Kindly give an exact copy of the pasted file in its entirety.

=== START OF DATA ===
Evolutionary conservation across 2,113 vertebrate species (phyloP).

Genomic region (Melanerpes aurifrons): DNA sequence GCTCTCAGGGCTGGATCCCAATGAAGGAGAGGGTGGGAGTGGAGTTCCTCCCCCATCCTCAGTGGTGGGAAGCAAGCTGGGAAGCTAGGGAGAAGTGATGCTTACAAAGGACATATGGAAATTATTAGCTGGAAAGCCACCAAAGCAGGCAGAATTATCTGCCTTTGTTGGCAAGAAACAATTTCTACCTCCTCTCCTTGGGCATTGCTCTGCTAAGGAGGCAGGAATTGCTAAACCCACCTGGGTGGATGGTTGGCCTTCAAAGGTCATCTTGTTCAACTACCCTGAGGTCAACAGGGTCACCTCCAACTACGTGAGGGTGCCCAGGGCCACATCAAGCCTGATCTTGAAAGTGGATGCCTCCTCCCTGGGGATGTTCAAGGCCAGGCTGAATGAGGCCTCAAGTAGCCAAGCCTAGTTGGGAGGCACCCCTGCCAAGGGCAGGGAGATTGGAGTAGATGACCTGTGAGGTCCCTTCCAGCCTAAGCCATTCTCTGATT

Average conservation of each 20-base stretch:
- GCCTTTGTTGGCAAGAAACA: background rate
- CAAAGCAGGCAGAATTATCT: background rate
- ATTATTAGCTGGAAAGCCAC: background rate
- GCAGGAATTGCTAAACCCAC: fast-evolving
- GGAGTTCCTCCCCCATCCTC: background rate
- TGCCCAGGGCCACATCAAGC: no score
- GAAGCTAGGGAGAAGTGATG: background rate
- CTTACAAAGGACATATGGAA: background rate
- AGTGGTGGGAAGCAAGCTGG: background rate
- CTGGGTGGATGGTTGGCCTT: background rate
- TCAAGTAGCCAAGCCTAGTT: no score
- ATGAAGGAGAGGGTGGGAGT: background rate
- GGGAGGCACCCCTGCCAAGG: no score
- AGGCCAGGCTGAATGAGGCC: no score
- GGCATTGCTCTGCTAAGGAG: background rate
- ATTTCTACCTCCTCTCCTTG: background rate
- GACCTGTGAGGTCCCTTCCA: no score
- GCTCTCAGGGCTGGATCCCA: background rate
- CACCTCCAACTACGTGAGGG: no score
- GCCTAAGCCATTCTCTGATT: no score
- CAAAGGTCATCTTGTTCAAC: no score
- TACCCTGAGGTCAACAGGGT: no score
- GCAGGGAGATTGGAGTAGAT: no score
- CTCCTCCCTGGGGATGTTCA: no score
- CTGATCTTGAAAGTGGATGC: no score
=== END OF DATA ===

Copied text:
Evolutionary conservation across 2,113 vertebrate species (phyloP).

Genomic region (Melanerpes aurifrons): DNA sequence GCTCTCAGGGCTGGATCCCAATGAAGGAGAGGGTGGGAGTGGAGTTCCTCCCCCATCCTCAGTGGTGGGAAGCAAGCTGGGAAGCTAGGGAGAAGTGATGCTTACAAAGGACATATGGAAATTATTAGCTGGAAAGCCACCAAAGCAGGCAGAATTATCTGCCTTTGTTGGCAAGAAACAATTTCTACCTCCTCTCCTTGGGCATTGCTCTGCTAAGGAGGCAGGAATTGCTAAACCCACCTGGGTGGATGGTTGGCCTTCAAAGGTCATCTTGTTCAACTACCCTGAGGTCAACAGGGTCACCTCCAACTACGTGAGGGTGCCCAGGGCCACATCAAGCCTGATCTTGAAAGTGGATGCCTCCTCCCTGGGGATGTTCAAGGCCAGGCTGAATGAGGCCTCAAGTAGCCAAGCCTAGTTGGGAGGCACCCCTGCCAAGGGCAGGGAGATTGGAGTAGATGACCTGTGAGGTCCCTTCCAGCCTAAGCCATTCTCTGATT

Average conservation of each 20-base stretch:
- GCCTTTGTTGGCAAGAAACA: background rate
- CAAAGCAGGCAGAATTATCT: background rate
- ATTATTAGCTGGAAAGCCAC: background rate
- GCAGGAATTGCTAAACCCAC: fast-evolving
- GGAGTTCCTCCCCCATCCTC: background rate
- TGCCCAGGGCCACATCAAGC: no score
- GAAGCTAGGGAGAAGTGATG: background rate
- CTTACAAAGGACATATGGAA: background rate
- AGTGGTGGGAAGCAAGCTGG: background rate
- CTGGGTGGATGGTTGGCCTT: background rate
- TCAAGTAGCCAAGCCTAGTT: no score
- ATGAAGGAGAGGGTGGGAGT: background rate
- GGGAGGCACCCCTGCCAAGG: no score
- AGGCCAGGCTGAATGAGGCC: no score
- GGCATTGCTCTGCTAAGGAG: background rate
- ATTTCTACCTCCTCTCCTTG: background rate
- GACCTGTGAGGTCCCTTCCA: no score
- GCTCTCAGGGCTGGATCCCA: background rate
- CACCTCCAACTACGTGAGGG: no score
- GCCTAAGCCATTCTCTGATT: no score
- CAAAGGTCATCTTGTTCAAC: no score
- TACCCTGAGGTCAACAGGGT: no score
- GCAGGGAGATTGGAGTAGAT: no score
- CTCCTCCCTGGGGATGTTCA: no score
- CTGATCTTGAAAGTGGATGC: no score